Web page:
When Running Fatigue is Not So Good
The thing is, you don’t want to be so fatigued that you’re never able to hit your paces when your training calls for speed. For example, if you find that you’re always missing the mark on your speed work days, you’re probably coming in too fatigued. Because if you’re never getting the speed paces in training, then you’re not developing your muscles in a way that will ultimately make you faster. Tired legs can definitely wreak havoc on your pace.
If this is happening over and over, you are very likely running too fast on your other days. Even too many moderate-paced miles, which I like to refer to as “junk miles” and go over in this article, will leave you feeling too fatigued. At the end of this article I’ll give you a glimpse into what a week of training can look like so that you can get the accumulated fatigue you need, but still be ready for your speed work days to hit your paces.
It’s important to remember that running fatigue does not mean you feel completely drained and exhausted. It may feel like tightness in different areas of your legs (which there is a solution for that we’ll talk about), but it is not associated with pain. If you’re feeling overwhelmingly tired or are experiencing pain when you run, it’s time to take a break and rest.
Otherwise, if you run several days a week, running fatigue is normal. It’s considered “healthy” fatigue and will make you stronger. But there are ways to get through it in order to be the strongest runner you can be.
Are you finding the need to pop pain relievers to get through a run? This could be a sign of over training. Read: Advil or Tylenol Before Running: Not as Harmless as You’d Think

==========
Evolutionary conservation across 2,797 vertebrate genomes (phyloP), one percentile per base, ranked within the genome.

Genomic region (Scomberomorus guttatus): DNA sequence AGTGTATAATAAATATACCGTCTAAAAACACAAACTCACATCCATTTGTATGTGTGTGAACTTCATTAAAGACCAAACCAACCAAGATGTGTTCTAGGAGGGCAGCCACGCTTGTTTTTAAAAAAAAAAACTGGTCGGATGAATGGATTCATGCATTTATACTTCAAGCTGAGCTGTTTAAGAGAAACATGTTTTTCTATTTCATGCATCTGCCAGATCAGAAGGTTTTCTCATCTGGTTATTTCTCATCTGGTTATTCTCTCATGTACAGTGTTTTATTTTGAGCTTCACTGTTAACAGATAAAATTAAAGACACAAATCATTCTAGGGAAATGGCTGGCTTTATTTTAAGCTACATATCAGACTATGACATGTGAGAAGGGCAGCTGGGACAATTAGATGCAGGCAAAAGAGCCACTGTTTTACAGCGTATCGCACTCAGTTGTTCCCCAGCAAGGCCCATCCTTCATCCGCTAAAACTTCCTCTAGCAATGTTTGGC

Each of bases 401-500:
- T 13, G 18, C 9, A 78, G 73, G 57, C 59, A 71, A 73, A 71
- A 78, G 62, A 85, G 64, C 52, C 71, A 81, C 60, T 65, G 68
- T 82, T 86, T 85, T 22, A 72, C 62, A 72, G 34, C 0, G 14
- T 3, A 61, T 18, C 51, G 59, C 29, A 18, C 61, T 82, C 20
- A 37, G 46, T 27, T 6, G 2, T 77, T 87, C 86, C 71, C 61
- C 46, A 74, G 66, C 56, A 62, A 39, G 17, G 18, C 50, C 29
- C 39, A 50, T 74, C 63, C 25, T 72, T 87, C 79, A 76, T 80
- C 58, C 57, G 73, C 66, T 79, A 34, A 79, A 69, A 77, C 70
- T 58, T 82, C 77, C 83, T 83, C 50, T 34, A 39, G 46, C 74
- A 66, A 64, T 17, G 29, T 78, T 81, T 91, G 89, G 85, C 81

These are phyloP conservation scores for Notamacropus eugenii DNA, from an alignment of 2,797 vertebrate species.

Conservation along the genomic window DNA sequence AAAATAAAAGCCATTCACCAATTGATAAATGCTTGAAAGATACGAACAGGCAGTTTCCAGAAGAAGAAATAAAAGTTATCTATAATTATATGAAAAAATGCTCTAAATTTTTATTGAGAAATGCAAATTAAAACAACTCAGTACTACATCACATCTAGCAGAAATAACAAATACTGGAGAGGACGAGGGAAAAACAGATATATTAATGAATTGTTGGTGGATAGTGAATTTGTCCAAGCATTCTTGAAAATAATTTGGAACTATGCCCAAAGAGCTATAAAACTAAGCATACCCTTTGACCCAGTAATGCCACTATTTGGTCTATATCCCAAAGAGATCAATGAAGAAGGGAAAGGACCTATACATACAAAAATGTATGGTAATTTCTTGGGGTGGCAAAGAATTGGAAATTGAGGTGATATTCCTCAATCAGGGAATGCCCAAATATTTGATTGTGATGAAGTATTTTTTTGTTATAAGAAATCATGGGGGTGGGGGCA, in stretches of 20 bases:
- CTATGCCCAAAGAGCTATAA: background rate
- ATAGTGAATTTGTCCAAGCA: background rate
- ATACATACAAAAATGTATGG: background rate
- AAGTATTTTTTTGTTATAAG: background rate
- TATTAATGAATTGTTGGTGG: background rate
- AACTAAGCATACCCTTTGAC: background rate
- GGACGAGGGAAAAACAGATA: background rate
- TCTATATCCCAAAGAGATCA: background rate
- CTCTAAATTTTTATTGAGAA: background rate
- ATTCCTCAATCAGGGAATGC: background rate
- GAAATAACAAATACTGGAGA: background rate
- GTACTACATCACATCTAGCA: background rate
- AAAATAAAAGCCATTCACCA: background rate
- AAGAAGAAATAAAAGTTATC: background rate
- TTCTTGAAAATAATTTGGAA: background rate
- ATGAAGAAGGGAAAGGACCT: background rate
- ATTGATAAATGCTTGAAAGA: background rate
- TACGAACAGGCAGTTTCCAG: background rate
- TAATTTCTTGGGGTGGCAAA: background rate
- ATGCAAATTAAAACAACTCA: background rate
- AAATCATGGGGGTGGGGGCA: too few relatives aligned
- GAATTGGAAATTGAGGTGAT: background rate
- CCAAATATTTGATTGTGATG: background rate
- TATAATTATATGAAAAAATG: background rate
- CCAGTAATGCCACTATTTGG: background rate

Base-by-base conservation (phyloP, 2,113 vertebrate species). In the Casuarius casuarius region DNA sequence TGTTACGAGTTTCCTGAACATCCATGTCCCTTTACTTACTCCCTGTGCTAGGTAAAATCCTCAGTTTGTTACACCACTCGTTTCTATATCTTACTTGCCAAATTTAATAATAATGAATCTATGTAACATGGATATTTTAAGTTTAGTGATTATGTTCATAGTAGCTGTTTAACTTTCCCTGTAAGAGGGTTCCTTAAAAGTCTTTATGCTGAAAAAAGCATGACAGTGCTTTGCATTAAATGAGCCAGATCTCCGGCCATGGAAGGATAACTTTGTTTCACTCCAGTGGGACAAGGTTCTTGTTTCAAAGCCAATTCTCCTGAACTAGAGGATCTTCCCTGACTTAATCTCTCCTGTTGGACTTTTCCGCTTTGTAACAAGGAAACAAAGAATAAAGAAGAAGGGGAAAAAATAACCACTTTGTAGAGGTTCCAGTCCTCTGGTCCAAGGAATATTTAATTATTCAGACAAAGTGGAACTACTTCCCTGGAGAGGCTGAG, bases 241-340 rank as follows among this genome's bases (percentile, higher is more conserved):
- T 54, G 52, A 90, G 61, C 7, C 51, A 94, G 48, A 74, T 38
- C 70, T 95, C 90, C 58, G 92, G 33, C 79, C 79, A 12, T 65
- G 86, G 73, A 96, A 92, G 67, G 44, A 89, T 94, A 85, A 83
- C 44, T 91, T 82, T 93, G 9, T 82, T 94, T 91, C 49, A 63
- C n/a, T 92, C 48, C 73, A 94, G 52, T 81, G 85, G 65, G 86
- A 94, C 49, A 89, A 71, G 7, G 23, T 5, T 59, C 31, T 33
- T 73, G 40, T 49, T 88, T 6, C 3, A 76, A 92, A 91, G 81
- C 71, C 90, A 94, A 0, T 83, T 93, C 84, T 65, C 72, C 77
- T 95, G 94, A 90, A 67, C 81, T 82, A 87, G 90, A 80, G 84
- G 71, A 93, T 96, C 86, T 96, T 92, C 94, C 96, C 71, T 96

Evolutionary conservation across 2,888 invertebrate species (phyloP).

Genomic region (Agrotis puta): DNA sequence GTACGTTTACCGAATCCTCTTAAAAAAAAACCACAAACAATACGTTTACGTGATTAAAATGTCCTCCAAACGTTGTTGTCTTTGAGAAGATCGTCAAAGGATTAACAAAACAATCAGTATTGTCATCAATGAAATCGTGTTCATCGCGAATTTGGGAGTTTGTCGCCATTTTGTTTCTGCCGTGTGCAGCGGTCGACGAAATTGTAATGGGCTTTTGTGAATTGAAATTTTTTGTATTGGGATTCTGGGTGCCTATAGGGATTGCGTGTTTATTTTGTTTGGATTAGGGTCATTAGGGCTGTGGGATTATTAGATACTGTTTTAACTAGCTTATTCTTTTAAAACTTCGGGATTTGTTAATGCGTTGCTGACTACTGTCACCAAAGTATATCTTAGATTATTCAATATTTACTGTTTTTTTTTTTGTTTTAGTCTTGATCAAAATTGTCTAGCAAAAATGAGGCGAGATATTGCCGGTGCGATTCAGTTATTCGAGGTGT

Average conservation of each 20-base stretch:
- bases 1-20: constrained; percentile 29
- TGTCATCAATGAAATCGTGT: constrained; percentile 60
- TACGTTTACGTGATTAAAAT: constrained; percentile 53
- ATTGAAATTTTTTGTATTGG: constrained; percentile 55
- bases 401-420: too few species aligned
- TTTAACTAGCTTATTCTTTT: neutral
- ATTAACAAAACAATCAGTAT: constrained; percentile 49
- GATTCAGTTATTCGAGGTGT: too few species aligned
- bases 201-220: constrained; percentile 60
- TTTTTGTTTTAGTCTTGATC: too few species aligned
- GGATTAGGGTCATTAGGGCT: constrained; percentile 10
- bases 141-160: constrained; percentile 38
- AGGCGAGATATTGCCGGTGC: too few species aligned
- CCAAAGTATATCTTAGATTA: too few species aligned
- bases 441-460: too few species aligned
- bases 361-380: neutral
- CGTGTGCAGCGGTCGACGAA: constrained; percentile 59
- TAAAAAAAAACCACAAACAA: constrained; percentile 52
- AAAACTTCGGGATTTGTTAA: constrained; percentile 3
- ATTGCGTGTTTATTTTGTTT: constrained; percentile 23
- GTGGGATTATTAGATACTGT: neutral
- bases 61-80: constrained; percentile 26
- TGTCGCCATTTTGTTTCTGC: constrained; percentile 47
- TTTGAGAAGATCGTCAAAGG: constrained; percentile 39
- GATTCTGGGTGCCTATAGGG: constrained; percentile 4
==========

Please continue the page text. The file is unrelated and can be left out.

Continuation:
Running More Easy Miles to Run Through “Healthy” Fatigue
Sometimes, you CAN have too much of a good thing. In this case, I’m talking about running fast too often.
This is probably the number one mistake new runners make. In fact, I did it for years. I used to be so proud of myself for running as fast as I could for every single run that I went on. I felt like I was getting a great workout every time that way. The problem was that I had plateaued in my race times. I was overworking my body, taking lots of rest days in between in order to be able to go hard and completely recover, and my paces weren’t really improving. When I started running marathons again in 2017, I finally realized how important running “easy” miles really was.
It took a very long time for this idea to take hold for me. It sounds counterintuitive that running lots of slow miles can actually help you get faster and achieve your goals. But, it works. I talk about it in-depth in my article, “Train Slower to Run a Faster Marathon.”
It’s widely accepted in the running world that about 80% of the miles you run should be at your easy pace. It’s often referred to as 80/20 training. Even the elites do this, as Runner’s World explains.
It’s important to remember that everyone’s easy pace is different. This is when it’s really important to listen to your body and pay attention to your rate of perceived exertion (RPE). Whereas a 9-10 is as fast as you can possibly go, your easy runs will fall around a 2-4 on the same scale. You should be able to easily have a conversation and breathe out of your nose.